I sometime have a hard time critiquing Parenthood in a fair way because the Bravermans’ politics and beliefs are directly in line with mine. I’m sure a lot of people watched this episode and felt disappointed that it was so relatively cavalier about abortion (assuming Amy actually did get one), but as a liberal feminist (like I needed to tell you that), I thought the trips to Planned Parenthood, the open dialogue and the writers allowing this to be Amy’s choice over Drew’s were subtle and powerful, and only slightly derailed by Amy’s dad being a dead ringer to Kenny Bania.
I did not like Bridesmaids — but that might have been my own fault. I went into 2011’s big summer hit comedy with extraordinarily high expectations that because it was a movie that starred funny women it wouldn’t rely on female competition as a comedic vehicle for the entire duration of the film, nor would it be set on giving Kirsten Wiig a love interest to solidify her happiness… obviously, I was way off. I had a similar reaction after watching the Girls pilot (which I documented to great lengths); yes, it is a comedy series created by, written by and starring mostly young women, but damn it, why do they all have to be so miserable (not to mention grating)? I just wanted to have my brand of feminism’s cake and eat it too, and that’s where For a Good Time, Call… comes in.
Read more: For a Good Time, Call…: Better by the Minute
Stan: “I just feel really bad, for punching my child in the face.”
Terry: “Don’t ‘beat yourself up’ over it. You’re still a gay bear sex god.”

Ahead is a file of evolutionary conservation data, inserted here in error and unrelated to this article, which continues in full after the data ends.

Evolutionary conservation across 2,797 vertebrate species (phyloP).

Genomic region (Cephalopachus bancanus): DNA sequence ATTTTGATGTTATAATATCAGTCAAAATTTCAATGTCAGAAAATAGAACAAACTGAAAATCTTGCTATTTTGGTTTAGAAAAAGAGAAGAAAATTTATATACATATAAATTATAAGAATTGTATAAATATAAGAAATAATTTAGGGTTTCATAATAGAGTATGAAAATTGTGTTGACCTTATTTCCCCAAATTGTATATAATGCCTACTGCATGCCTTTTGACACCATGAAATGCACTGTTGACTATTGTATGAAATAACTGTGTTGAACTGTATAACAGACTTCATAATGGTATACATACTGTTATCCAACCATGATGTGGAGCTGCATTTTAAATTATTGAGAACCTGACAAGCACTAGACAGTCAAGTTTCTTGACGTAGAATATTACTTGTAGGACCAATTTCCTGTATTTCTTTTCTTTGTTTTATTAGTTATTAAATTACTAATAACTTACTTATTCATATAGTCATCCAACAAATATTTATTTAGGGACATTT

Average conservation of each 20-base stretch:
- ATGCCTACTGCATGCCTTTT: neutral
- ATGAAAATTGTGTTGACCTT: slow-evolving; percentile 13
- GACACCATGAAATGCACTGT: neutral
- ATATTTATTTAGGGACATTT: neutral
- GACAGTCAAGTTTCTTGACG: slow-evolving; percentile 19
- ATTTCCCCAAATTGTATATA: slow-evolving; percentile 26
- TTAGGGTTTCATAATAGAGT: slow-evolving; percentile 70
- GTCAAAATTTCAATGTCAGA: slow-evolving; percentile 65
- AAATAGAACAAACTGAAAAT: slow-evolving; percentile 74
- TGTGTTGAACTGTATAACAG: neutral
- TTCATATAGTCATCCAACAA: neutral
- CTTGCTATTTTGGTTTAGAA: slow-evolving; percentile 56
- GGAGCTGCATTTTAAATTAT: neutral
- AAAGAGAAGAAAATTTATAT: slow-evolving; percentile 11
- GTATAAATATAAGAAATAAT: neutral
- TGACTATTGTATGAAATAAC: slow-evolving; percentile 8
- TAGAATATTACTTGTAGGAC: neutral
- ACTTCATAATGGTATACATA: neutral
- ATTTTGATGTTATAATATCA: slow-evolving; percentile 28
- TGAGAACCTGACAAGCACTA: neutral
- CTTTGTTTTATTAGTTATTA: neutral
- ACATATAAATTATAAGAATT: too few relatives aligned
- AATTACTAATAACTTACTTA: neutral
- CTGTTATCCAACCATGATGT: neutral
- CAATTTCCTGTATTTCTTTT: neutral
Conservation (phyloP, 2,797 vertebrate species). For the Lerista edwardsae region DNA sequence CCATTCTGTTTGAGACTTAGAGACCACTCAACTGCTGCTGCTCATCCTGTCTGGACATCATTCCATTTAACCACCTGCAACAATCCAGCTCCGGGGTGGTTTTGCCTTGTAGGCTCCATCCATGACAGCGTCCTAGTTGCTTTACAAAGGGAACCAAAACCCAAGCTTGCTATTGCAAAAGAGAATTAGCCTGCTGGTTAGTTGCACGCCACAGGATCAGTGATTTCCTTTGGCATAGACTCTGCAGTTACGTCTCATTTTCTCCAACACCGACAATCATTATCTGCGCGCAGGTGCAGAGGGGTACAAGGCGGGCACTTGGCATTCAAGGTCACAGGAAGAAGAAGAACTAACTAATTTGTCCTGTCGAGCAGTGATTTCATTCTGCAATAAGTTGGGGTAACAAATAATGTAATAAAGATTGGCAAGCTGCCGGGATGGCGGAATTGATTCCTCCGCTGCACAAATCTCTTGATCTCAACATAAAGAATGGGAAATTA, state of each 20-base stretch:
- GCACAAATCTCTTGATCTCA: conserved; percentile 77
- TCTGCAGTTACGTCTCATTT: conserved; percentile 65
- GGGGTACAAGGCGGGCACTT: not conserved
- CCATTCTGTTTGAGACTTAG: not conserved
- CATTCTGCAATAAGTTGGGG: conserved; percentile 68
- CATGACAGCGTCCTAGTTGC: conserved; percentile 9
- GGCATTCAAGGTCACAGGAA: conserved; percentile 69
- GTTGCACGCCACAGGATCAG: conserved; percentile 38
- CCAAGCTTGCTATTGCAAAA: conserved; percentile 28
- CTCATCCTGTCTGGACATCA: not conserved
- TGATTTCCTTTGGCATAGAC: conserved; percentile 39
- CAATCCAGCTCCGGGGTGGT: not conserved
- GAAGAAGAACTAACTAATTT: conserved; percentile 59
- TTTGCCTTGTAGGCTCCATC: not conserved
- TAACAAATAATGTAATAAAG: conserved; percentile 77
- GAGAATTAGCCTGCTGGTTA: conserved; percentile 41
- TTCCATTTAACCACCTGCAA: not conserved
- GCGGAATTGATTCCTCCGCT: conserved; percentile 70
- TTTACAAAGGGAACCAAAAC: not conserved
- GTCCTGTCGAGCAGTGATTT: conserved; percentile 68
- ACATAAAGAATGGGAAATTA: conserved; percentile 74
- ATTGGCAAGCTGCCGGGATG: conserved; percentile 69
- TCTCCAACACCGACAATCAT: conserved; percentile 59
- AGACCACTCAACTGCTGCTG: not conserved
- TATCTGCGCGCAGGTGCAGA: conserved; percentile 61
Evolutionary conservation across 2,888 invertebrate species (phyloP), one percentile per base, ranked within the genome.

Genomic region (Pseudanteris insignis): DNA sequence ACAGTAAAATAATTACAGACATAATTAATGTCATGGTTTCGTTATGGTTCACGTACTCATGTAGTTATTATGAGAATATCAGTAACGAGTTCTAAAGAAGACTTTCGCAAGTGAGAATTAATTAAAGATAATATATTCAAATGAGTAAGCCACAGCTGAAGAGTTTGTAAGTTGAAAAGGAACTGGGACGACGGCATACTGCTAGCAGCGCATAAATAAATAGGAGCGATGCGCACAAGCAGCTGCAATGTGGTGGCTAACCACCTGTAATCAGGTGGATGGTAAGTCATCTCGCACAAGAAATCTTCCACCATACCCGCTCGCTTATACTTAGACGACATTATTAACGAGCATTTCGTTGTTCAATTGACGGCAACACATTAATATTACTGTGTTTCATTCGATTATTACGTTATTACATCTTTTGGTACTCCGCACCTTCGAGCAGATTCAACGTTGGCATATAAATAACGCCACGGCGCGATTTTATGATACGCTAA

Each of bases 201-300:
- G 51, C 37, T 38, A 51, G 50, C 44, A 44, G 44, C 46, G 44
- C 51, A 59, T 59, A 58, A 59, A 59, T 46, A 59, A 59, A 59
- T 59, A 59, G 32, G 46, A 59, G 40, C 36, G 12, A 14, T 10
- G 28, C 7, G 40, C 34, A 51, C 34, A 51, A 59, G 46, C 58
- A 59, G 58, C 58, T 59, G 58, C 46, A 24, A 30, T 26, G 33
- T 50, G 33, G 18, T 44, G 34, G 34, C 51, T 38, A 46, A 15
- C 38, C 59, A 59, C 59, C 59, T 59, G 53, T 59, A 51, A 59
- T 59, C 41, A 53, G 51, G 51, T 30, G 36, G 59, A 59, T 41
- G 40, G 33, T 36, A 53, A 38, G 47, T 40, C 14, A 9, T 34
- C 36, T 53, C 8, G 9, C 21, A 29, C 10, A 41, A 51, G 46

Stan: “I just wish I understood why Tommy’s acting up! I mean, his sister was brutally and infamously murdered, and then I got like ten people killed for no reason, and then his horrible mother disappeared, and then a prostitute — no disrespect — moved in and then out again, and I punched him in the face even though he’s a little kid. I mean, I’m just mystified.”
Terry: “Well, speaking as the only well-adjusted sex worker in the entire world, that we all pretend is real but is really just a hypothetical feminist unicorn we want to exist and one day maybe will, maybe I can just tell you what the problem is.”
- Jacob Clifton, who goes on to give some truly excellent feminist criticism, The Killing 2-10 “72 Hours” Weecap
It’s interesting — Peggy’s taking an unconventional path, and her mother’s punishing her for it, while Megan’s choice — finding a rich husband — is certainly more common for a woman back then, but she’s also being condemned for it.
- Couch Baron, pointing out the frustrating truth, Mad Men 5-7 “At the Codfish Ball” Recap